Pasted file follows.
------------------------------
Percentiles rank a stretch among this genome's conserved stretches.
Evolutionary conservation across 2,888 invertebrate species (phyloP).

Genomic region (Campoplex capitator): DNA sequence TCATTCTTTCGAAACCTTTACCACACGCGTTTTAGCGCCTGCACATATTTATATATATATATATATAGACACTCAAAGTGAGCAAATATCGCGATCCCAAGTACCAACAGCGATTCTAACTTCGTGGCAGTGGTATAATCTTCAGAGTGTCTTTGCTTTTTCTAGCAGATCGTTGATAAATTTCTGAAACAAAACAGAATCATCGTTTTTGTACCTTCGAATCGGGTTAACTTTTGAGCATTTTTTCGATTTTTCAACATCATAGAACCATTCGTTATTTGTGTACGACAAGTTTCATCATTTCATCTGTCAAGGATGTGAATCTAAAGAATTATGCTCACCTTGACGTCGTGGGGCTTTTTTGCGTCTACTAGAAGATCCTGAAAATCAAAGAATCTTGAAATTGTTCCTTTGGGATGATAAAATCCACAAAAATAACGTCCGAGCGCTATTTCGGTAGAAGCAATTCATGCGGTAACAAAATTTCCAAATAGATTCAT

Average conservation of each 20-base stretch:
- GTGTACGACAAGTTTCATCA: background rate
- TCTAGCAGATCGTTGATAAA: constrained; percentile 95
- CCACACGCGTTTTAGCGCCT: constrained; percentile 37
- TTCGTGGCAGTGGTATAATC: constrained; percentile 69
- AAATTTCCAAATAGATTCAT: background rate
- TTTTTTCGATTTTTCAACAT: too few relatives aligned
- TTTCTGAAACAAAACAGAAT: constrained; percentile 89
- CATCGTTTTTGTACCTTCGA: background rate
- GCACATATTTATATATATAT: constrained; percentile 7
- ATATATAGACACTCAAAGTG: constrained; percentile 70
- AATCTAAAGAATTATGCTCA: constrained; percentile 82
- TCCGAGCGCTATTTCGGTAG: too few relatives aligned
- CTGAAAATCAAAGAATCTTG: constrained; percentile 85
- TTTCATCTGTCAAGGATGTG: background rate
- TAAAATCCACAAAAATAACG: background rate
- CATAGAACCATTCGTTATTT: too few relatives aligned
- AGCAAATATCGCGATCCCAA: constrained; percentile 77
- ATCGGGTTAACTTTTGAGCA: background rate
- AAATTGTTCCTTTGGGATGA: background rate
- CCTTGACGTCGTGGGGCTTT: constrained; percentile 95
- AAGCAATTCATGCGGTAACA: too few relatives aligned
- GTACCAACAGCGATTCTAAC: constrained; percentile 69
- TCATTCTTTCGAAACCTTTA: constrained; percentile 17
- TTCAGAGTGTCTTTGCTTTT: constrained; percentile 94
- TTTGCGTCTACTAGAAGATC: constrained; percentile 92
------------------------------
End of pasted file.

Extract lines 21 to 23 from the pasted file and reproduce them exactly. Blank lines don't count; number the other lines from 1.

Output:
- AGCAAATATCGCGATCCCAA: constrained; percentile 77
- ATCGGGTTAACTTTTGAGCA: background rate
- AAATTGTTCCTTTGGGATGA: background rate